The BV1 Residence is located in the upscale Bluffview neighbourhood of the Texas city, and sits on a 50-by-150-foot (15-by-46-metre) property that is part of a larger estate. The owners are a young couple who work in retail merchandising and love to entertain friends.
“They approached our firm to design their first home for themselves and their two St Bernard dogs,” said Wernerfield, a local studio led by architects Braxton Werner and Paul Field. “Modern was a must and the budget was modest.”
The clients wanted large expanses of glass that would open the home to the outdoors, but also wanted a sense of privacy – a challenging request given that the rectangular building site was parallel to a busy road. Plus, for optimal sun orientation, the architects wanted to open up the street-facing west elevation.
In response, rather than incorporating a traditional front and backyard, the team created a single outdoor space in the front of the home. A series of “pods” are organised around this central courtyard, which features a garden and a slender swimming pool. To block views from the street, the team installed a long fence made of weathering steel.
“By focusing the views and budget on a single central courtyard, we were able to fulfil the owners’ request for ample floor-to-ceiling sliding glass doors,” the team said, noting that both the master bedroom and main living area open onto the courtyard.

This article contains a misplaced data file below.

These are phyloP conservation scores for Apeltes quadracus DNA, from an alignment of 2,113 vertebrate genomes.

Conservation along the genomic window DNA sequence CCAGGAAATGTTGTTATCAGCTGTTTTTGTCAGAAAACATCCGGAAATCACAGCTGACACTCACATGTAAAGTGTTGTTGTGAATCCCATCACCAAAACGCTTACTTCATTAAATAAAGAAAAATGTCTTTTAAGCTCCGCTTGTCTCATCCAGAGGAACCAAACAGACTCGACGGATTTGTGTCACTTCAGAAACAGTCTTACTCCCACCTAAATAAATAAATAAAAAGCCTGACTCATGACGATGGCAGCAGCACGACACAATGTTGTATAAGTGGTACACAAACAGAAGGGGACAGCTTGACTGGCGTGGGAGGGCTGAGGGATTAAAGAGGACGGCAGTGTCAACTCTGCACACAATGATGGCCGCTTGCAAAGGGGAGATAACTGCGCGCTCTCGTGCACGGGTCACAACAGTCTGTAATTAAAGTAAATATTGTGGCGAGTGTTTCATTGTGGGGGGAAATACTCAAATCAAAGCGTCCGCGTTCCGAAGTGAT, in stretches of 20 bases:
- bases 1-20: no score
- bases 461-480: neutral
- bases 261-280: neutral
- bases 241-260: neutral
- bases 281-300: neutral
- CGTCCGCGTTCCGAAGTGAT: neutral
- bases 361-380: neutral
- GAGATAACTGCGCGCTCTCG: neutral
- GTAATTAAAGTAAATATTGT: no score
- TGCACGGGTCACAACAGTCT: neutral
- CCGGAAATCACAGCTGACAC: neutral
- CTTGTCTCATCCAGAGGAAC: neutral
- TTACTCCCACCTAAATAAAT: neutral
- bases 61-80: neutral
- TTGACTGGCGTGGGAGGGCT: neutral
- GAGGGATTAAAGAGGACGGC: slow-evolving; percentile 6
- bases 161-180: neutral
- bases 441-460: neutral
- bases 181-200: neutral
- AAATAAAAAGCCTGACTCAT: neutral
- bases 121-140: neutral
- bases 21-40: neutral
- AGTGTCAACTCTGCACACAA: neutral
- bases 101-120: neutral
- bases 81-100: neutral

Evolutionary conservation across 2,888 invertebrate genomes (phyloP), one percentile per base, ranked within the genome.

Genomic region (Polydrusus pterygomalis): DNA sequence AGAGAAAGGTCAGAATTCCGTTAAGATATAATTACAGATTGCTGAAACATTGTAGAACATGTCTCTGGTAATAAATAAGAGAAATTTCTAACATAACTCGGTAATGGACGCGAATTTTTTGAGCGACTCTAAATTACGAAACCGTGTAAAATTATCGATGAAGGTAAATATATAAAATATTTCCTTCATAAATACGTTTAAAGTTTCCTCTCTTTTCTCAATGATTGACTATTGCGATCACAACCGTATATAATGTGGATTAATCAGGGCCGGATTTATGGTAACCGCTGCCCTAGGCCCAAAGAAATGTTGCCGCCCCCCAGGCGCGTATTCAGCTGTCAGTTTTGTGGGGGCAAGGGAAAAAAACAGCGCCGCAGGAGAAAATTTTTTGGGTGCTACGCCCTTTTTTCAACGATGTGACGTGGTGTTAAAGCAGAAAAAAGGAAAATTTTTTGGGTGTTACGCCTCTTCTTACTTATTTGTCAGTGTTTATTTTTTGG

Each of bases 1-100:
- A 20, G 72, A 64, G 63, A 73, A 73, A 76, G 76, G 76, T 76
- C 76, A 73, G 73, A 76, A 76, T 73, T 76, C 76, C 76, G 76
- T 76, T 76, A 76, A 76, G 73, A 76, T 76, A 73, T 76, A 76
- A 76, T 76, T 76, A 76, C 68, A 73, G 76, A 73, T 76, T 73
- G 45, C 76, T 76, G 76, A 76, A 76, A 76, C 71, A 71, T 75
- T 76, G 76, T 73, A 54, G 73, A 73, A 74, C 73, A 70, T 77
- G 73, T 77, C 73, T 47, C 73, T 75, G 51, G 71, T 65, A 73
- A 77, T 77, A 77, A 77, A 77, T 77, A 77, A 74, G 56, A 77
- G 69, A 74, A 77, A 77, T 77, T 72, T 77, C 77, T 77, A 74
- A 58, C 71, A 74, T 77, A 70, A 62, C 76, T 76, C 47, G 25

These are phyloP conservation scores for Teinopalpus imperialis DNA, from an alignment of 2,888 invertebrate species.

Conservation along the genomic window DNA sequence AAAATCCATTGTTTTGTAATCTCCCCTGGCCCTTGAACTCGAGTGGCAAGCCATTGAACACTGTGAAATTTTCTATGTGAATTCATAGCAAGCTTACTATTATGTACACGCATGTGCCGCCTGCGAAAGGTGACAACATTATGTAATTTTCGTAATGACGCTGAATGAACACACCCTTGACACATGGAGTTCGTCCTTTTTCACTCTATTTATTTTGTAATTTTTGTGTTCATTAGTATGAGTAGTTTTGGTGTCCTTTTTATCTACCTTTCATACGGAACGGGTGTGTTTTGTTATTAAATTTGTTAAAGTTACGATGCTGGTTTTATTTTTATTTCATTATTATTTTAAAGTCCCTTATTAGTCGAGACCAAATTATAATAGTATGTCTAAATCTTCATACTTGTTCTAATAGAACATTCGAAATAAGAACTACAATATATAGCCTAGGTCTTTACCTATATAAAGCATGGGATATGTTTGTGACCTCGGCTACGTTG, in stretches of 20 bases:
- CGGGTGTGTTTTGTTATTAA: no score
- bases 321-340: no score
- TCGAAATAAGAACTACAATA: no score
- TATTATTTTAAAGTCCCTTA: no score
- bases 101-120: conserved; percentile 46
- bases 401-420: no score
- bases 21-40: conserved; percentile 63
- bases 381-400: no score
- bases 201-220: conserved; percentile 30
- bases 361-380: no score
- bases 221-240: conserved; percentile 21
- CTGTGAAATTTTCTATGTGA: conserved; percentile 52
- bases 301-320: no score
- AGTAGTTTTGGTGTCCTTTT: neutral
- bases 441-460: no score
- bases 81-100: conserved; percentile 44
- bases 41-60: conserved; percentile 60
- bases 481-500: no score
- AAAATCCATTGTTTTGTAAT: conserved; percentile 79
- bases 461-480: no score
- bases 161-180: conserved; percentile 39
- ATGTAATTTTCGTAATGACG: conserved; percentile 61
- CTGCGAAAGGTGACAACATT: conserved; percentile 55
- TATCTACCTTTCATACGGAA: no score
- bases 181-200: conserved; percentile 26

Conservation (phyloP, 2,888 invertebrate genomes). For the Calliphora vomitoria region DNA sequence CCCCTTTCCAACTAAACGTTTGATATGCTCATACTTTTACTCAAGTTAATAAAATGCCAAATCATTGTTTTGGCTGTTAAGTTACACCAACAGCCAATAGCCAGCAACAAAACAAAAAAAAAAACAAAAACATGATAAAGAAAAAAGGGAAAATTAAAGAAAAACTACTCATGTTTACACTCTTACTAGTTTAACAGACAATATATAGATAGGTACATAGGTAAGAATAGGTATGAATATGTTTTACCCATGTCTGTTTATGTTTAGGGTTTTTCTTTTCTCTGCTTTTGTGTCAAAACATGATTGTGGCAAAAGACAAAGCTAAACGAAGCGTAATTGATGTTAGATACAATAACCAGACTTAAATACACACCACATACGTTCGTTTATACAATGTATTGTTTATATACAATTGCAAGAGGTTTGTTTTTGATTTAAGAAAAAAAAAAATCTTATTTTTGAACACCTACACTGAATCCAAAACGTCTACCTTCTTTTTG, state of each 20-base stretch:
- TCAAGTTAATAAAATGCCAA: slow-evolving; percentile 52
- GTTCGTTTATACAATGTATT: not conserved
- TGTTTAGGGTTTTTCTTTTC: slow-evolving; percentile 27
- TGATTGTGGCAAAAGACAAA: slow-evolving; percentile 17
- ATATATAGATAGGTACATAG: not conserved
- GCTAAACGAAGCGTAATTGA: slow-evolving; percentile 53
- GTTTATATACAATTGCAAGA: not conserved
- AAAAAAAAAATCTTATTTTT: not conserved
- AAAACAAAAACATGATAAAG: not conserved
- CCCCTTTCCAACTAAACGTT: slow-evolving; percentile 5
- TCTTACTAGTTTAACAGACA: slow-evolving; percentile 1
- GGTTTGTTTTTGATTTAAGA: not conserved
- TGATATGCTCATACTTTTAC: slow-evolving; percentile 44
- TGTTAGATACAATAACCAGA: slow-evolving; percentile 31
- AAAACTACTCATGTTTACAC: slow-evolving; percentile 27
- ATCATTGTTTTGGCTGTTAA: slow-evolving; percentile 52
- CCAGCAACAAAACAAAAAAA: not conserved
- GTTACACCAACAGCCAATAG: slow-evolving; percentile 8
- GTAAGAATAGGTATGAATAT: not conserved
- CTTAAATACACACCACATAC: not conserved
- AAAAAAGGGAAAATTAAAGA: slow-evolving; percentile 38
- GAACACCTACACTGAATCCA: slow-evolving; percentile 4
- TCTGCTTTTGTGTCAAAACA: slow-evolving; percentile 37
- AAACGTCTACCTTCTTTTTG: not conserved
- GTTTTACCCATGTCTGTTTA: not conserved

Totalling 3,600 square feet (334 square metres), the residence has three pods, each serving a different programmatic function. The central pod houses a cooking, dining and living area fitted with polished concrete flooring and wooden cabinetry. A retractable glass wall enables the space to be fully open to the outdoors.
To the north of the central pod is a two-storey volume housing private functions. A master suite and an office are situated on the ground level, and a bedroom and media room are located on the second floor.
The third pod, located to the south, contains a garage. A glass-walled foyer with an oversized front door links the garage to the main living area.
“Between each pod is a compressed glass connector that provides the sensation of travelling outdoors,” the architects said. The material palette was kept simple, with exterior and interior surfaces covered in off-white stucco. Dark wood siding was used as an accent in select areas.
The clients furnished the dwelling with an eclectic mix of decor. Many pieces were passed down from family members, and several rugs were purchased during a trip to Istanbul.
“Our proposed strategy for the interior was to provide a low-maintenance, relaxed atmosphere that matched the client’s lifestyle,” said Wernerfield, which has previously completed a lakefront dwelling that features a treehouse clad in pre-rusted steel.
Landscape: The Garden Design Studio
Client: Charlie & Ashleigh Goyer
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